Despite ongoing interruptions to travel, 338 University of Richmond students have applied to go overseas next semester, said Ellen Sayles, the associate dean and director of study abroad.
Some countries remain closed or have recently opened for study-abroad. Australia has decided to re-open its borders for study abroad programs, Sayles confirmed. Japan reduced its quarantine requirement and will also be reopening for study-abroad next fall. New Zealand does not appear to be reopening until the spring of 2023, she said.
“It does feel like travel and study abroad is returning to a more stable situation," Sayles wrote in an email to The Collegian. "I would say that COVID policies and precautions will continue to be in place for the future but that vaccinated individuals will be able to have a more normal study abroad experience as long as they stay vigilant and careful."
First-year Ben Cudmore said he believed that study-abroad remained essential despite the pandemic, especially for UR students.
“Going into another country, you are seeing different ideologies, different politics, a different environment entirely and I think it is very important for people developing their political views, cultural views and views on anything, to go abroad,” Cudmore said.
Cudmore will be attending the Institute for the International Education of Students Theater Studies program in London next fall. He will also be studying at the Palazzo Gallenga Stuart in Perugia, Italy, this summer. He is looking forward to traveling abroad because of recent changes to UR’s pandemic response, he said.
“As a theater person, what really made me uneasy was seeing that we are now no longer requiring masks in the theaters to protect the actors,” Cudmore said. “We test the actors during tech week to make sure that they are not positive, but the audience no longer wears masks … If Broadway, which has the most packed theaters on the East coast, is still requiring masks, it shouldn’t be an exception for us.”
Sophomore Sam Elsakr said that he could worry less about his mother when he goes abroad. Elaskr lives in the Richmond area and sees his mother more frequently than most students at UR, meaning he might one day unknowingly infect her.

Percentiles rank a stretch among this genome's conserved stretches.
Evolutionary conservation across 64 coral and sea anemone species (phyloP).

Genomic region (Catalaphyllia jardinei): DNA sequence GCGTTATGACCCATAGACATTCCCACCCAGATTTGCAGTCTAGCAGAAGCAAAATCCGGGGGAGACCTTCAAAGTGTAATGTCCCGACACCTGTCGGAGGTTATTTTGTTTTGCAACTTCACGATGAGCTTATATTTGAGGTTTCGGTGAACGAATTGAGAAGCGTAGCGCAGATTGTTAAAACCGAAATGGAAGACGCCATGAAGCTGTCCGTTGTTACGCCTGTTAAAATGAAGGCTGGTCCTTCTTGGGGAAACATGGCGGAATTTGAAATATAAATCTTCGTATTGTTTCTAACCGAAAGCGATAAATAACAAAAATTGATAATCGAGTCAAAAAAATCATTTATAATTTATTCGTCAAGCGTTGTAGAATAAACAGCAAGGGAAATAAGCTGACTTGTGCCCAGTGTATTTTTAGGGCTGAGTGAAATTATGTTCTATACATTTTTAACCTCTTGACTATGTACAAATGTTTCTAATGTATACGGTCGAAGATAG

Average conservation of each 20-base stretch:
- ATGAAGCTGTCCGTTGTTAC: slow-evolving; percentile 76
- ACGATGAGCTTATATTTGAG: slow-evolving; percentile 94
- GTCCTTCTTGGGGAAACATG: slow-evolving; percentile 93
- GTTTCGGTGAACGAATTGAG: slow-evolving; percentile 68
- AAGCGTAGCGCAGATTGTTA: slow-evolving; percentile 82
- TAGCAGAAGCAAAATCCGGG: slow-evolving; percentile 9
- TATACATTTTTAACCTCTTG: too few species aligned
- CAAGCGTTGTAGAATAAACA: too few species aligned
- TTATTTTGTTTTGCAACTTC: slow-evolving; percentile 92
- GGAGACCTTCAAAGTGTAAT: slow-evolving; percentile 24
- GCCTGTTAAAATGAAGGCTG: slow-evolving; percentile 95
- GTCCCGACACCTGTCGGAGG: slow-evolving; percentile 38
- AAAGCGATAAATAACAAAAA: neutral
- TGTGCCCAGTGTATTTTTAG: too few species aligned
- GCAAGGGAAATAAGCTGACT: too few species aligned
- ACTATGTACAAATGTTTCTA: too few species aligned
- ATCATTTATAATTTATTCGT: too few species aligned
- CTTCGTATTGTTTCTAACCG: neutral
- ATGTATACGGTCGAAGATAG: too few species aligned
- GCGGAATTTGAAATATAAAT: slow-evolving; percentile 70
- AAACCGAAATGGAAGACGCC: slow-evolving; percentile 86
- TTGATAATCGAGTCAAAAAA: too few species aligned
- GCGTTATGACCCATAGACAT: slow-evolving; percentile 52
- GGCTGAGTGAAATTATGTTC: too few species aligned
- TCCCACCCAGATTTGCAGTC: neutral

“I wouldn’t want her to get [COVID-19],” he said. “She is a worker — she is the only worker in the household — so when she gets COVID and she stops working, we have no financial income coming in, and that’s a lot of pressure on her.”
Elaskr is studying at St. Catherine’s College at Oxford, England, next fall. He will be studying a variety of social sciences, including his major: psychology. Elaskr believes that traveling can be dangerous during the COVID-19 pandemic but he could not pass up a once in a lifetime opportunity, he said.
“Promoting travel in general would mean that there are some people who do have COVID who would go,” he said. “So we should still be taking precautions…We shouldn’t return it back to normal completely, but I think that we can start taking some steps to make travel happen in a safe and precautious way.”
The COVID-19 pandemic has complicated many students’ dreams of studying abroad. Cudmore said that students should still travel if they can.
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“Some students will say that ‘America is the best place in the world. Why would I go anywhere else?’” he said. “But that is a very isolationist ideology, there are all these other cultures and histories that exist. America is a relatively new country in the grand scheme of things … if you have the opportunity to study abroad, that is to your advantage.”
Contact international writer Jack Doyle at firstname.lastname@example.org.
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